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Nutr Cancer. 1994;21(1):33-46.

Dietary glutathione intake in humans and the relationship between intake and plasma total glutathione level.

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Division of Epidemiology, Emory University School of Public Health, Atlanta, GA 30329.


Glutathione may function as an anticarcinogen by acting as an antioxidant or by binding with cellular mutagens. Orally administered glutathione increases plasma glutathione levels, and plasma glutathione is also synthesized in the liver. To investigate the associations between glutathione intake and plasma glutathione level, we compared dietary intake estimates from food frequency questionnaire data and measured concentrations of plasma total glutathione and other serum antioxidants in 69 white men and women. Daily glutathione intake ranged from 13.0 to 109.9 mg (mean 34.8 mg). Fruits and vegetables were found to contribute over 50% of usual dietary glutathione intake, whereas meats contributed less than 25%. Small negative correlations were observed between dietary and plasma glutathione and, although they were usually not statistically significant, they were generally consistent by different time periods of dietary intake assessment. Adjustment for sex, age, caloric intake, and dietary intake of the sulfur-containing amino acids methionine and cystine did not alter the observed associations. The correlations appeared to be modified, however, by serum vitamin C concentration, with little or no association between dietary and plasma glutathione among those with lower levels of serum vitamin C and stronger negative correlations among those with higher serum vitamin C levels. These findings indicate that factors regulating plasma glutathione concentration are complex and not simply related to dietary glutathione intake or supply of precursor amino acids.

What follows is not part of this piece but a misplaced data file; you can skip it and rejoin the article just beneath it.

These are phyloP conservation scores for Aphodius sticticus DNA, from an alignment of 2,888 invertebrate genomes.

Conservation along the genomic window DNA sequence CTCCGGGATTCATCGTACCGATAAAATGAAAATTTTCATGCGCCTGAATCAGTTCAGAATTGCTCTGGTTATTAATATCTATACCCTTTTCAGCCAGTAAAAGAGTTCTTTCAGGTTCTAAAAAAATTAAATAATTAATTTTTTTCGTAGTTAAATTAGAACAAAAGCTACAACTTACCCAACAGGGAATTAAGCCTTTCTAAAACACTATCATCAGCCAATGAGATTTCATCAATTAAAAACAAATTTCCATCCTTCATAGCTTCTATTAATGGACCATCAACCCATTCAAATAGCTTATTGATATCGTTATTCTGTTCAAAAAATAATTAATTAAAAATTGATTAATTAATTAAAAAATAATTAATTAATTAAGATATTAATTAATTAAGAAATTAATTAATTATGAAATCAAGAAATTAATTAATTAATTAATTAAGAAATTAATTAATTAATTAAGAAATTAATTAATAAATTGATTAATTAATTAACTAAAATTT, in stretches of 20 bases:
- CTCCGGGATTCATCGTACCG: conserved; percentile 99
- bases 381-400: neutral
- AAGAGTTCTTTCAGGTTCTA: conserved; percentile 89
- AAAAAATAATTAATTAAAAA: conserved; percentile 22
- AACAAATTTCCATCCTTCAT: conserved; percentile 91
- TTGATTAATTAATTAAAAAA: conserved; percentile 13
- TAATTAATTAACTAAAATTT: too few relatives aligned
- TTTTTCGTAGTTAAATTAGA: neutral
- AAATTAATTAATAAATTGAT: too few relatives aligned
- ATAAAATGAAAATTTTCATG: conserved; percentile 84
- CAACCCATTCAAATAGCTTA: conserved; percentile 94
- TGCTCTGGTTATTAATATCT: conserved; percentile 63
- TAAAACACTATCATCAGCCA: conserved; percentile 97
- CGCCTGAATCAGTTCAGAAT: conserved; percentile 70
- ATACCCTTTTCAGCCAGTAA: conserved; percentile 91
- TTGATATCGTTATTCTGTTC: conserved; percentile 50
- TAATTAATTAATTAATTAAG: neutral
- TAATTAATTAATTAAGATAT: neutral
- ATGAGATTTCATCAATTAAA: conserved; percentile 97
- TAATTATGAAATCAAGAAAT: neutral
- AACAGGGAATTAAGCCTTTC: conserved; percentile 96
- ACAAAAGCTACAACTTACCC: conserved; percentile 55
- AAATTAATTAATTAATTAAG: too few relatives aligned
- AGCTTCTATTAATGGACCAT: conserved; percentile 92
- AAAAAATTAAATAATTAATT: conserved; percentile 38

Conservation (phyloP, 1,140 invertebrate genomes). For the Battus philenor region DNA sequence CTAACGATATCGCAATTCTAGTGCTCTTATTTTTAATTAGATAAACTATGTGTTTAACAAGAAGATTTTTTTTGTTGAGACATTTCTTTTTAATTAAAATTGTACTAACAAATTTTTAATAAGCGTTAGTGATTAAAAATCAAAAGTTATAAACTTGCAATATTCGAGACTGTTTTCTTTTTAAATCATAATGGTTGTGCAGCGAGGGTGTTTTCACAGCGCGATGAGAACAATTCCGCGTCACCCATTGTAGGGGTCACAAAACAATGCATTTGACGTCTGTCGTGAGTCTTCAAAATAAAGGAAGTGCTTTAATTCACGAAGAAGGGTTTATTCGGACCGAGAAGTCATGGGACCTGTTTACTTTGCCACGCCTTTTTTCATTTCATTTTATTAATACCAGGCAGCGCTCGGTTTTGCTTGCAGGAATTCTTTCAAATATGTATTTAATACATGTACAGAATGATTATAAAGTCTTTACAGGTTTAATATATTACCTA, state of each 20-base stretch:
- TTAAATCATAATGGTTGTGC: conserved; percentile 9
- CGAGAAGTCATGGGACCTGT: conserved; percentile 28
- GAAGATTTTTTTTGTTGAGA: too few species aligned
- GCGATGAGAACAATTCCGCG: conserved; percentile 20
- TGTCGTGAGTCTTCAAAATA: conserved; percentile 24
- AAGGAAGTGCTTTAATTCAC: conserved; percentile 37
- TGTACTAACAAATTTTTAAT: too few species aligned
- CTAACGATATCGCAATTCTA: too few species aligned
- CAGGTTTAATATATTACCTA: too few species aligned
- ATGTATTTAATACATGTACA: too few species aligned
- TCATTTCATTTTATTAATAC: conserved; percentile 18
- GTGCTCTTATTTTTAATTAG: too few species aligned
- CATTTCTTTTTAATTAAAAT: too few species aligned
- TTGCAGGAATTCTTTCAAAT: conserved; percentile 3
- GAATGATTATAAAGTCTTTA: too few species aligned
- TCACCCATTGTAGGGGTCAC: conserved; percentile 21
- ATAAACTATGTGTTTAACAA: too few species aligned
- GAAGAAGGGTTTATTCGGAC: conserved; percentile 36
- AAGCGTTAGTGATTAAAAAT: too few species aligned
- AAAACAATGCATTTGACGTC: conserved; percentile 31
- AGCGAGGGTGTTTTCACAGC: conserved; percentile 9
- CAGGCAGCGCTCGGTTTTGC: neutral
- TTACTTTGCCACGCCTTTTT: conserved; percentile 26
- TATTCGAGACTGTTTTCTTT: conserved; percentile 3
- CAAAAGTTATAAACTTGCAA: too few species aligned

[Indexed for MEDLINE]

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